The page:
September 16, 2003

Cornell Football — Just Believe It, Baby

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It’s college football season. That means roaring crowds, blaring marching bands, colorful mascots, and tailgating. It’s hail mary passes, last-second field-goal kicks, and students tearing down the goal posts. While you may have been watching all the action from your couch the past few weeks, this Saturday will be your first chance to see it live.

That’s right, Cornell football opens its season this Saturday.

Now you may be thinking, ‘Ivy League football? I’ll pass,’ but let me tell you, you don’t know what you’re missing. I got my first taste of C.U. football at the “Schoellkopf Sellout” of 2000 and have been hooked ever since.

Quick, how many national football titles has Cornell won? If you said zero, you’re wrong. If you said one, you’re also wrong. In fact, the Red has won four national titles, in 1915, 1921, 1922, and 1939. It may have won a fifth title in 1940, if not for a controversial play against Dartmouth.

Ranked No. 1 for most of the season, the 6-0 Red came into this penultimate game looking to blow by 3-4 Dartmouth. In a tightly-fought game, the Green (known as the Indians back then) went up 3-0 on an early fourth quarter field goal. The Red came back with a stellar drive, reaching the Dartmouth six-yard line with little under a minute left in the game. Three running plays later, Cornell was a foot from victory, but got called for a delay of game penalty.

When the fourth-down pass fell incomplete, Dartmouth thought it had pulled off an amazing upset. However, the head referee lost count of downs, and gave the Red the ball and another fourth down. Capitalizing on its fifth down, Cornell scored on a pass into the endzone, and “won” the game 7-3.

After reviewing the game film, the referee admitted to accidentally giving Cornell a fifth down. However, since the game was already recorded in the record books, the result could not be overturned. In a demonstration of true sportsmanship, Cornell head coach Carl Snavely and University president Edmund Ezra Day sent a message to their Dartmouth counterparts, conceding the game to the Green.

Here’s another quiz, how many times has a Cornellian been featured on the cover of Sports Illustrated? The answer: five. Legendary Cornell goalie Ken Dryden ’69 made three cover appearances as a member of the Montreal Canadians in the 70’s. In June 1962, the Cornell varsity crew graced the cover, and finally, the November 1, 1971 cover featured running back Ed Marinaro ’72.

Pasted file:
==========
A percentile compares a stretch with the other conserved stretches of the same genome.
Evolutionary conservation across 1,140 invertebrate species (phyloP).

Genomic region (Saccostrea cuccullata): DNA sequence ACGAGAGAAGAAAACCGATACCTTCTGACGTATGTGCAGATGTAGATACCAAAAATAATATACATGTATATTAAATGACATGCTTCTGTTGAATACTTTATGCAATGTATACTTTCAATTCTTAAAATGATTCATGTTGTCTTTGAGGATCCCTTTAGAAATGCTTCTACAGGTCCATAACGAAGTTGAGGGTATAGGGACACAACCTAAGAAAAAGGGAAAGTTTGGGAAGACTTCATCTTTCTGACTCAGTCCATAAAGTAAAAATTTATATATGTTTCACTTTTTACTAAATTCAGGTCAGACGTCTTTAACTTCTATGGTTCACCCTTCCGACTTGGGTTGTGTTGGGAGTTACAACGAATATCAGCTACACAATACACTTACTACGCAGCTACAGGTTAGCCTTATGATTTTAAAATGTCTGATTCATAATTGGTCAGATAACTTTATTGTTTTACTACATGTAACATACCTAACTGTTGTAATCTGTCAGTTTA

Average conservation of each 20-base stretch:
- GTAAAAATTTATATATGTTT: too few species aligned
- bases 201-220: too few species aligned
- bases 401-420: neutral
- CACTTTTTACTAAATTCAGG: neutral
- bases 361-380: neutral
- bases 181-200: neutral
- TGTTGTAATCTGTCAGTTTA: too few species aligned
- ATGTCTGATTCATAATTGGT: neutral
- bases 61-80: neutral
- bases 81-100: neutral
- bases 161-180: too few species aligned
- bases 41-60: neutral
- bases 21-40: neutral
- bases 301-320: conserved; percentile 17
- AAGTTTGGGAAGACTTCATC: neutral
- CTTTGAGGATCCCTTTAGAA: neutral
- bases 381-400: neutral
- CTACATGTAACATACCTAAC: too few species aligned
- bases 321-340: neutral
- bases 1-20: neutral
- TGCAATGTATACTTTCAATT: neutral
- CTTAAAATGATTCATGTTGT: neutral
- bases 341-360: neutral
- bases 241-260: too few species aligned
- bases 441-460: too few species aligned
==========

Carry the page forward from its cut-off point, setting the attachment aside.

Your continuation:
Marinaro led the nation in rushing in 1970 and 1971, and was also first in the country in 1971 for all-purpose yardage and scoring, with 1932 all-purpose yards and 24 touchdowns. The Red cruised to an 8-1 record in ’71, capturing its first Ivy title, and Marinaro was taken 50th overall in the 1972 NFL draft by the Minnesota Vikings. After a six-year career in the NFL, he appeared in the TV drama Hill Street Blues from 1981-1986.

Flash forward to the “Schoellkopf Sellout.” The Red faced Yale for Homecoming, with governor George Pataki (a Yale alumnus) attending the game. With Cornell down 23-17 and facing fourth down deep in Yale territory, Ricky Rahne ’02 connected on a pass to Joe Splendorio ’01 for the first down. Rahne hit Splendorio again soon after that to put the Red up by one.

With no timeouts and under a minute to play, the Elis drove down the field to the Cornell 17. With two seconds left in the game, the Yale field goal unit trotted onto the field to put up the game-winning 32-yard kick. As the ball went up, I put my head down in disbelief, only to look up and see the kick miss wide left. The crowd roared in celebration, the freshmen rushed the field, the band played Davy, it was an incredible scene.

This would be the first of three one-point victories by the “Cardiac Kids.” At Harvard, the Red rallied from a 28-0 halftime deficit to win 29-28 when Splendorio blocked the game-winning field goal in the closing seconds. Princeton’s kicking game failed too in the end, as its kicker slipped and missed a point-after attempt with 11 seconds left in the game.

Rahne left Cornell with virtually every school passing record, while last season, Keith Ferguson ’02 passed Splendorio to become the program’s all-time leader in receiving yards. He also holds the school reception record.

For you youngins, this Saturday is “Freshmen on the Field,” when all the first-years storm the field after the game. If you miss your chance, you’ll have to wait three years for “Seniors on the Field,” at the season’s last home game.

So roll out of bed on Saturday and head over to the Crescent for the 1 p.m. kickoff. Drive your car over and tailgate with alumni. Most importantly, cheer till you’re hoarse. The team has been training for months, and they’re ready to take the field. I hope you’ll join me in supporting them.

Archived article by Jonathan Auerbach